Tribute to Charlie Chaplin

circa 1920

“Humor preserves our sanity. Because of humor we are less overwhelmed by the vicissitudes of life.”
Charlie Chaplin was born in England in 1889. His parents were music hall entertainers. When Charlie was 2 his parents separated, and his father did not give any financial support.
Chaplin’s mother was unable to support herself and her two sons and at 7 Chaplin and his brother were placed in an institution for destitute children. At age 9 his mother was committed to a mental asylum. His father, an alcoholic, died 2 years later from cirrhosis of the liver. 
Chaplin began performing on stage at age 5 and left school at 13, supporting himself with odd jobs.
His great ambition was to be an actor. The young comedian was successful touring England and the U.S. in vaudeville shows. At that time he was said to be unsociable, shy and moody. At 24 he was invited by Keystone Studios to make his first movies. He soon created the character of the little tramp and began directing his own films. He went on to create 81 movies!
The Buddhist philosopher, Daisaku Ikeda has written about Chaplin’s appreciation for his mother, who taught her son the art of pantomime. Ikeda wrote:
“She played a major role in his becoming an actor and comedian. No matter how famous he became, Charlie always had a sense of appreciation toward his mother.”
“If I have amounted to anything, or ever do amount to anything, it will be due to my mother.”
He soon hired 20 year-old Edna Purviance as his leading lady with whom he had an affair. They made 35 films together.
At the end of that first year his movies were so popular that he was offered the equivalent in 2016 of 30K a week and a bonus of 240K! In Dec. of 1915 he was offered 10K a week the equivalent of 240K per week today. At age 26 Chaplin was making the 2016 equivalent of 16 million dollars.
Chaplin had literally become the most famous man in the world! He was given his own studio and later referred to his years there as the happiest period of his career.

Chaplin personally edited all his films and composed the music that accompanies them. The song Smile is his best known composition.
Chaplin played the violin, cello and piano, as a teenager, practiced 4-6 hours a day and had great ambitions to be a concert artist, but gave up when he realized he couldn’t achieve excellence as an instrumentalist. Chaplin was also a conductor.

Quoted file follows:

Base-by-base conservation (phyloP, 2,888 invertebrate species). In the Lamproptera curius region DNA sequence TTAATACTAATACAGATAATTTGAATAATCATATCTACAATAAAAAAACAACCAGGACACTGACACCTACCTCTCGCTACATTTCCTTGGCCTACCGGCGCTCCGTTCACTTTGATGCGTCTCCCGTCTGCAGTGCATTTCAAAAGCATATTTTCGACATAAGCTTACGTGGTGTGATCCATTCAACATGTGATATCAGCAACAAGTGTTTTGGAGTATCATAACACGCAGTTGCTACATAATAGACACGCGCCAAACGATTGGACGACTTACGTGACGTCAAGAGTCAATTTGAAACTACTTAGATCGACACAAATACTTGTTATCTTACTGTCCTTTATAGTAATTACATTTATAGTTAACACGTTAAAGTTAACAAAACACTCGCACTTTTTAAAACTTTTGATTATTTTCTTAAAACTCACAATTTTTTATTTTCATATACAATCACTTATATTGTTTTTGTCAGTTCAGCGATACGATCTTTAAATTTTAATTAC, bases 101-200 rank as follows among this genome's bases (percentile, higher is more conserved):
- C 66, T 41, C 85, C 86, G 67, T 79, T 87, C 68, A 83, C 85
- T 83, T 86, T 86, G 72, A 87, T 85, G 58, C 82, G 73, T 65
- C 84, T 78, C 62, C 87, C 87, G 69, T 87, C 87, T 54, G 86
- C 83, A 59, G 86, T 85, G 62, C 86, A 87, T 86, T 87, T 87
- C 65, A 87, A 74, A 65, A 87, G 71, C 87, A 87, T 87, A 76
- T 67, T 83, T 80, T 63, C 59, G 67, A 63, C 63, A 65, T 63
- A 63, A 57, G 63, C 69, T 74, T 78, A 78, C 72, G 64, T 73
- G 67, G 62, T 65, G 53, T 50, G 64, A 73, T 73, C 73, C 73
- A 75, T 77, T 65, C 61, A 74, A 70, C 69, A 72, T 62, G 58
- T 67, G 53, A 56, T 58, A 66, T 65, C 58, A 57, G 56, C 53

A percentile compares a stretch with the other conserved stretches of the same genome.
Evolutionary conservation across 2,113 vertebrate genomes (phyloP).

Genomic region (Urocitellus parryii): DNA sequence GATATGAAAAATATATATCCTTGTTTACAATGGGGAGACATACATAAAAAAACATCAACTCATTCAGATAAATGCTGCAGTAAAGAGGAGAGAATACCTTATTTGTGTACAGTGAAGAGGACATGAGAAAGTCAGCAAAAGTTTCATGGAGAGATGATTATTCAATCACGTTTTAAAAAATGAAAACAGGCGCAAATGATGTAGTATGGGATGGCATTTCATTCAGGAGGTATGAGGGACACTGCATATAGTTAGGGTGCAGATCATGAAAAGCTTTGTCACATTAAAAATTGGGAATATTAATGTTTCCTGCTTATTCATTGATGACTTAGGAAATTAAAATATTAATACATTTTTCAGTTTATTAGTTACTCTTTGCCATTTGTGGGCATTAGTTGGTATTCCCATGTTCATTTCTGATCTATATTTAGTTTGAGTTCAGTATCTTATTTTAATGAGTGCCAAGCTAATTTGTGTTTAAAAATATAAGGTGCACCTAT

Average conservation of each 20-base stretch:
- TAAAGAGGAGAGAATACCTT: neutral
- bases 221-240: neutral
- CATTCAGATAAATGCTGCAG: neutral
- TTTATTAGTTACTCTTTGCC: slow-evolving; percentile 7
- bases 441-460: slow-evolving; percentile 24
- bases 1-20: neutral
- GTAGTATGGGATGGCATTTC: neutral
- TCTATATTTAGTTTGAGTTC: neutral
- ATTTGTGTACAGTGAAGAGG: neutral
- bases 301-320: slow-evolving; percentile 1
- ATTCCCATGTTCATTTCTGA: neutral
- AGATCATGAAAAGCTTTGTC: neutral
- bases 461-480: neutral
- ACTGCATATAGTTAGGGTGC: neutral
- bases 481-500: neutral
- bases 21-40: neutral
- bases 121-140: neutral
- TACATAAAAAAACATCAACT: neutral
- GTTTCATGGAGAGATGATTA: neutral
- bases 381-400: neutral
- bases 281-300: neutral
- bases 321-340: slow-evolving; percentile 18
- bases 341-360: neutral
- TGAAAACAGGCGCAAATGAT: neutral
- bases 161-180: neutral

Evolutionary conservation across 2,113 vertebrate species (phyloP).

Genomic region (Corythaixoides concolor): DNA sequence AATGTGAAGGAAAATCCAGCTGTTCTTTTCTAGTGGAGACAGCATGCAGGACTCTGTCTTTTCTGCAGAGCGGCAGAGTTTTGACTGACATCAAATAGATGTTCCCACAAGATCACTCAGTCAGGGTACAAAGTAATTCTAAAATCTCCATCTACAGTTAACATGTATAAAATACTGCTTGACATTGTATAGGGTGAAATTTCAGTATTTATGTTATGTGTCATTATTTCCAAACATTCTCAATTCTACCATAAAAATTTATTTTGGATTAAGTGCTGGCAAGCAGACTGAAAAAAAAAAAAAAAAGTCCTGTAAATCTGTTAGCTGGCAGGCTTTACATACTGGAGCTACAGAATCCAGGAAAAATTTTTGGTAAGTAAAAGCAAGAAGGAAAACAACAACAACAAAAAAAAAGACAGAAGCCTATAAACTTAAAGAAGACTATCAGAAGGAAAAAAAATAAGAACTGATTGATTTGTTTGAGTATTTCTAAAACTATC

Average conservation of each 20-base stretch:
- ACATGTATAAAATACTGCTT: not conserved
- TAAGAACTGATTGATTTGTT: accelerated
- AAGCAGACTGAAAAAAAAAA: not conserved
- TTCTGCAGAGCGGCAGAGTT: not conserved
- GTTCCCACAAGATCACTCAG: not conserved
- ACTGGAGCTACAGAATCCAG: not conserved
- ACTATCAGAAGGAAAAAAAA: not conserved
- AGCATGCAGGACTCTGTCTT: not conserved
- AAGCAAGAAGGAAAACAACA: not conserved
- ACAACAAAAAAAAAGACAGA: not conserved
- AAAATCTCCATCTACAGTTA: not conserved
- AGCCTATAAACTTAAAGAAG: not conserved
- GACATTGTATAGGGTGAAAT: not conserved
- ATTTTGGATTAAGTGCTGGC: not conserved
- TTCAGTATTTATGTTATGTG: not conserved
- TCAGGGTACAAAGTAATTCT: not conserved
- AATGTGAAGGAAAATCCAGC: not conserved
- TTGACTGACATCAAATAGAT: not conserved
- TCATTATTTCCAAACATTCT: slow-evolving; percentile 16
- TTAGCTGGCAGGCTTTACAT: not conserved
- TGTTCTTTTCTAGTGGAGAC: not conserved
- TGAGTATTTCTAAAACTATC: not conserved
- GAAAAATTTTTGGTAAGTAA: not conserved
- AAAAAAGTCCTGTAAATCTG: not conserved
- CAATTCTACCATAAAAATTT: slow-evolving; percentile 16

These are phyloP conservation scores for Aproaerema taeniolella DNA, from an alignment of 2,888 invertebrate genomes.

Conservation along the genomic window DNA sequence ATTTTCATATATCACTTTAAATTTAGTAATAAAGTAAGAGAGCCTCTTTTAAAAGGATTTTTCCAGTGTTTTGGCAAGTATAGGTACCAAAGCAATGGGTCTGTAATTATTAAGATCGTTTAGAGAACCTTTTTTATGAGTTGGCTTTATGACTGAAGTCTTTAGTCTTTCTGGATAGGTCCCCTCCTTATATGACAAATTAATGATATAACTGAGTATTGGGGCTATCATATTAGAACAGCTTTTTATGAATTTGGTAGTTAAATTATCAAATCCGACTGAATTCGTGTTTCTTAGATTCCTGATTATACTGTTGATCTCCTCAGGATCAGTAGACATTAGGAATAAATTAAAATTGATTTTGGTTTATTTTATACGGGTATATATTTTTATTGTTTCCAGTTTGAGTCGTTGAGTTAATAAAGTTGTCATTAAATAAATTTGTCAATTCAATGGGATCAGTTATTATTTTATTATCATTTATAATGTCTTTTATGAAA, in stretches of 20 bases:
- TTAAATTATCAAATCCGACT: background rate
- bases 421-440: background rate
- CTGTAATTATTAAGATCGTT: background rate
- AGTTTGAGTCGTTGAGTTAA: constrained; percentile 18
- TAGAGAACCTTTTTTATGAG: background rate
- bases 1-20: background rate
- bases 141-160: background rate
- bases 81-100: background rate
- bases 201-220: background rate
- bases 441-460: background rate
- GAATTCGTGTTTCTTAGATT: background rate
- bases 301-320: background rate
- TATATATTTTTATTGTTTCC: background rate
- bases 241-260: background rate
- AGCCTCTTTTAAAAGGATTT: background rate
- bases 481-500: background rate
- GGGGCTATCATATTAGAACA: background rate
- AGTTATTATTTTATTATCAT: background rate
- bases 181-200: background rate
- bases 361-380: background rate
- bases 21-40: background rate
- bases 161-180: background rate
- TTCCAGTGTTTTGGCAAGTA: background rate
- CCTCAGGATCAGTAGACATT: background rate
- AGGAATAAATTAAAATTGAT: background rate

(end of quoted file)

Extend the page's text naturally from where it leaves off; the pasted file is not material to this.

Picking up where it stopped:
In 1917 Chaplin purchased 5 acres in L.A. on which he built his own studio, and gained complete control over every aspect of filmmaking. He soon created United Artists with D.W. Griffith, Douglas Fairbanks and Mary Pickford, and quietly married his first wife, Mildred Harris, a 17 year-old actress he believed he had impregnated. It turns out she wasn’t pregnant at that time, but a year later a son was born deformed, and died after 3 days. They divorced the following year.
A month after the death of his son, Chaplin began filming The Kid, co-starring 4 yr old Jackie Coogan who Chaplin discovered. It’s a serious film about an abandoned baby the tramp finds and raises on his own. The film is a reflection of Chaplin’s childhood.

Chaplin was the most incredibly versatile actor. In the film A Woman, It’s hard to believe that it’s actually him.

Chaplin wrote, directed, produced, edited, starred in, and composed the music for most of his films. Stan Laurel said “He just absolutely refused to do anything but the best. To get the best he worked harder than anyone I know.”

In The Adventurer the chase scene is one of Chaplin’s masterful achievements.

Chaplin was a perfectionist and his financial independence enabled him to spend years on the development and production of a movie. He took longer to shoot a movie than any other filmmaker at that time. 
It was common for him to film 50 or more takes for every finished take he used in a film. Chaplin said that he would shoot 20 hours of film for a movie that lasted only 40 min.

Nijinsky told Chaplin that his comedy was balletic, and that he was a dancer.

For most of his movies there was no written script. He improvised as he went along, filming all the rehearsals of a scene. When he ran out of ideas, he would stop filming, sometimes for days, keeping the studio and his employees standing by until the inspiration returned. When asked how he got ideas, he responded: “By sheer perseverance to the point of madness. One must have the capacity to suffer anguish, and sustain enthusiasm over a long period of time.